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Planning Commission approves subdivision in West Oak Hill despite deed restriction concerns

Thursday, May 21, 2020 by Nina Hernandez

At its May 12 meeting, the Planning Commission unanimously approved a preliminary plan for the Twilight Gardens subdivision in West Oak Hill. The plan will create 20 lots on 17.92 acres in Southwest Austin.

Jerry Perales of Perales Land Development, who is representing the client, told commissioners that the project at 8316 Twilight Terrace Drive will also add 3.77 acres of dedicated parkland to the site. The developer has also worked with a wetland biologist to relocate a pile of debris on the site.

“With that, we’re improving the drainage to the site by capturing all site flows and relieving the adjoining neighbors by creating pipes and channels to put the water back into the creek,” said Perales. “So we’re improving the neighborhood using the neighborhood plan to create a density that includes 17.92 acres with 16 lots for homes in an area that really would be considered suburban infill, in an area that is necessary for homes to be developed, with our home shortage.”

The homeowners of the lots in the Nowotny Acres subdivision, represented by attorney Terrence Irion, objected to the plan on the grounds that two deed restrictions establish the minimum lot size at one acre.

“You have proposed a preliminary plan for single-family lots on the property smaller than one acre,” Irion wrote in a letter to the commission and staff. “My clients object to the platting of this property into lots smaller than one acre in conflict with the restrictive covenants enforceable against this property.”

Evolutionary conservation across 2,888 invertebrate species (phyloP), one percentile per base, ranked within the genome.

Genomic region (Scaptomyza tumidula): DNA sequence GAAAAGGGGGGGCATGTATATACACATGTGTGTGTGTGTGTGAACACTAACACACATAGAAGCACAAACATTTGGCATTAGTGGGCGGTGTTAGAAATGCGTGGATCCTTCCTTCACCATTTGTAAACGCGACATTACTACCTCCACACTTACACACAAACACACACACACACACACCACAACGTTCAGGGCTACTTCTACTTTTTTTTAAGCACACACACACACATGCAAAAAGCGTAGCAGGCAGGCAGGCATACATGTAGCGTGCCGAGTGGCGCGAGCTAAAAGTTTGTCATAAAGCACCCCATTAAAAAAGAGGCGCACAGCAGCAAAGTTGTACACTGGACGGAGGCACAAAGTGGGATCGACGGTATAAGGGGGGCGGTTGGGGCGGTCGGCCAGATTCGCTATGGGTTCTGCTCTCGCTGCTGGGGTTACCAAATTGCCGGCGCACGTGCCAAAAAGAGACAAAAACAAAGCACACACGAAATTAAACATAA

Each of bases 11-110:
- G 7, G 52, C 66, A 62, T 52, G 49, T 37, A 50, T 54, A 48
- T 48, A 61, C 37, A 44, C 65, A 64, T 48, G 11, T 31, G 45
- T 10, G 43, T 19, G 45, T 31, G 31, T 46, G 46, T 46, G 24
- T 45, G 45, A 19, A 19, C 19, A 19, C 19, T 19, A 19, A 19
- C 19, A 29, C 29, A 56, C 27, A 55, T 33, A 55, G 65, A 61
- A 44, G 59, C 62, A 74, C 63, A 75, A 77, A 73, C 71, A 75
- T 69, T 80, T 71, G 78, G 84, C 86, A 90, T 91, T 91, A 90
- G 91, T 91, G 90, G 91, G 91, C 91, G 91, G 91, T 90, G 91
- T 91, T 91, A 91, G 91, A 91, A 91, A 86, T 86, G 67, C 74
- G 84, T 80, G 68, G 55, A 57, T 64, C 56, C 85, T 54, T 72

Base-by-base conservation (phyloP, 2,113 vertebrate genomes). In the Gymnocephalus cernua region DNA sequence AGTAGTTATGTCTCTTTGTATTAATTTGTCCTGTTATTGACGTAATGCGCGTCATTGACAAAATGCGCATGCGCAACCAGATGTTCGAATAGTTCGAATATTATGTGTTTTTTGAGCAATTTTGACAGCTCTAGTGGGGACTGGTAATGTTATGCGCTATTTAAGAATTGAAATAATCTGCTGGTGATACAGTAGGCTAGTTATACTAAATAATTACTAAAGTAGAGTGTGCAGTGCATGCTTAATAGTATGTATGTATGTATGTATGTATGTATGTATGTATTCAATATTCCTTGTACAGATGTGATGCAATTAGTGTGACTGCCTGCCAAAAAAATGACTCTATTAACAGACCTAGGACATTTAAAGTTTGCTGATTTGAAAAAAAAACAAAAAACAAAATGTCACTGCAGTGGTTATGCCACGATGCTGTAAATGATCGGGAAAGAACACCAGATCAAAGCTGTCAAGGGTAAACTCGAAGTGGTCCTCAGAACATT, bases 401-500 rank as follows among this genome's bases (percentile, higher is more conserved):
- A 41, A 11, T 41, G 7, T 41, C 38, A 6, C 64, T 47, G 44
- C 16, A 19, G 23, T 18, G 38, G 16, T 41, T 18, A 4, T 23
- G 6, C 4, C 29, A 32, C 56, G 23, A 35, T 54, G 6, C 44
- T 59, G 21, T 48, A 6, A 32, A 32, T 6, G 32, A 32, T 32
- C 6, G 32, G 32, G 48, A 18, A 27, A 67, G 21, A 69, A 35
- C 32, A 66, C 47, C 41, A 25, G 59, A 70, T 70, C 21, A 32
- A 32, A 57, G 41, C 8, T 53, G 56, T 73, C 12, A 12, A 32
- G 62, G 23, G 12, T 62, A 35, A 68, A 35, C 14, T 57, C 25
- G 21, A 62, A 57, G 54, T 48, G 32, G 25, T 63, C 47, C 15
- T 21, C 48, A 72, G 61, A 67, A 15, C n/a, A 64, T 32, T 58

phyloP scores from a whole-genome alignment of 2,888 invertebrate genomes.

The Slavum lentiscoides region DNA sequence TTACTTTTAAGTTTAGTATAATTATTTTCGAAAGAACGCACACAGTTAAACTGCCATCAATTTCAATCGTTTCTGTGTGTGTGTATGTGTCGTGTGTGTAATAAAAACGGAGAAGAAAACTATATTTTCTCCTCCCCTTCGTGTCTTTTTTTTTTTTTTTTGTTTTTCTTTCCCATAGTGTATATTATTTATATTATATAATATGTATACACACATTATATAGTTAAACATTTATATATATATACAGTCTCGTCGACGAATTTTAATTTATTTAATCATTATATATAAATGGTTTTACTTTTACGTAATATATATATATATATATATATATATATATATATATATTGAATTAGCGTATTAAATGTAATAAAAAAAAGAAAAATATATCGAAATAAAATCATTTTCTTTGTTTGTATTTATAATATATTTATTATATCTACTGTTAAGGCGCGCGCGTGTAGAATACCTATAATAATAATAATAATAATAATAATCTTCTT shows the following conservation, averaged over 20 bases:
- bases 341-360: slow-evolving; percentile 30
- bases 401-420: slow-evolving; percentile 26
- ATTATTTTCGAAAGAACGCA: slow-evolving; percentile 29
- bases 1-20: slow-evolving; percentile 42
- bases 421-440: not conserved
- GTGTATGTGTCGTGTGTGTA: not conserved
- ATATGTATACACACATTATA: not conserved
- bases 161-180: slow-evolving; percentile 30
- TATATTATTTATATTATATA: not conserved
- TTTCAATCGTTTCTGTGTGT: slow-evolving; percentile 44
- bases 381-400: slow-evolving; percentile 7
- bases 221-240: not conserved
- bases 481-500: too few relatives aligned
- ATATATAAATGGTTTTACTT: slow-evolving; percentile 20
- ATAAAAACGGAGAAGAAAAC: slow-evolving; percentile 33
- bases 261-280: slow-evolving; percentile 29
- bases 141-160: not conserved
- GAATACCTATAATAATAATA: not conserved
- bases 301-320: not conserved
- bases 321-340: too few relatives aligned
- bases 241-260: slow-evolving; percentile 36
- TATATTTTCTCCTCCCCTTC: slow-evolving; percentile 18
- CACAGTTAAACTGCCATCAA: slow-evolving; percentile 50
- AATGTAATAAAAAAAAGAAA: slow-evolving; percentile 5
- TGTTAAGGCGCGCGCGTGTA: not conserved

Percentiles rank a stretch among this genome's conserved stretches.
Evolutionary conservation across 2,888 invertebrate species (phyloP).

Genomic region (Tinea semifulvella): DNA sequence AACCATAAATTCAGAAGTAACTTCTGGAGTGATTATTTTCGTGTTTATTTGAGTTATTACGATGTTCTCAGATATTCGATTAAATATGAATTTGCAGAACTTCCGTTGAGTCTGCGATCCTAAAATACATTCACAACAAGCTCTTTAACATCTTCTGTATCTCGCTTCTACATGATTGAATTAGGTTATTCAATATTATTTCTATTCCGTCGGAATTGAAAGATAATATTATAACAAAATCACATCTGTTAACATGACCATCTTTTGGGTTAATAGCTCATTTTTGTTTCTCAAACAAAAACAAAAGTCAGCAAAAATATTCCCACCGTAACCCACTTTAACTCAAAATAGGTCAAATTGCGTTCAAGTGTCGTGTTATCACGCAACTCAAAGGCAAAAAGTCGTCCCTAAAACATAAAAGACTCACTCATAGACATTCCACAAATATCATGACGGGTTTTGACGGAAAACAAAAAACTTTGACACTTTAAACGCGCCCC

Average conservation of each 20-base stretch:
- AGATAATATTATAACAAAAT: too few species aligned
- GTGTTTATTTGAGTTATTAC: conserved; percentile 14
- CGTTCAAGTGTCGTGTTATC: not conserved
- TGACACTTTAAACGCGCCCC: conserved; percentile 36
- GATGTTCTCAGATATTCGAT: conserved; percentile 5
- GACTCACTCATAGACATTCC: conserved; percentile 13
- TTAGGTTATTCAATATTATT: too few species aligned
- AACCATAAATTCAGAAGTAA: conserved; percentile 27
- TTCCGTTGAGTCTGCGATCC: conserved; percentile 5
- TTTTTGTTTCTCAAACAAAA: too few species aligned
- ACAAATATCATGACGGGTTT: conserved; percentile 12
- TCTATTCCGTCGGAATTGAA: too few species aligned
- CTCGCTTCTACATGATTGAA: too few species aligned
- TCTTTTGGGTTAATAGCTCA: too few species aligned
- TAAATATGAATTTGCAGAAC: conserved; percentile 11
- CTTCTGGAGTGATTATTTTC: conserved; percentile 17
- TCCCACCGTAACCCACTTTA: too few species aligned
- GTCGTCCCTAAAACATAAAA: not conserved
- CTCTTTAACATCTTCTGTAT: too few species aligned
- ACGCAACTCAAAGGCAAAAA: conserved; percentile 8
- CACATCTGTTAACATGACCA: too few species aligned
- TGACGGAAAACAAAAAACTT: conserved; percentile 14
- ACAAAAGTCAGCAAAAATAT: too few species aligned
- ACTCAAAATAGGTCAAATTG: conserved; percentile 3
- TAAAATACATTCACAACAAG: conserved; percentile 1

The city doesn’t enforce the deed restrictions; rather it’s a legal matter between the two property owners. Questioned as to why the applicant would continue to go forward with a project knowing he could be sued, Perales assured commissioners that his client has seen cases like this before. “We haven’t lost a single one,” he said.

Ultimately, all commissioners agreed that the project should be approved. Whether or not the project can actually be built is a decision for the courts. Commissioners largely agreed with Perales that the proposal is superior to the conditions set in the deed restrictions, and less dense than will ultimately be allowed under the rewrite of the Land Development Code.

“I definitely support the neighborhood in looking after their deed restrictions, but I think, with the half-acre lots, they’re getting a good deal compared to what could be built there now or in the future,” Commissioner Todd Shaw said. “So I’ll be supporting staff.”

Commissioner James Shieh echoed that sentiment, pointing out that the new Land Development Code is likely to allow denser projects than current code.

“I know it sounds like a half-acre is less than the deed restriction, but they’re also dedicating parkland to it, so if you look at the net amount, whether it’s floodplain or not, it’s still usable space to the public and enhances the public experience,” said Shieh. “So I think in the end it’s a good balance.”

Diagram courtesy of the city of Austin.

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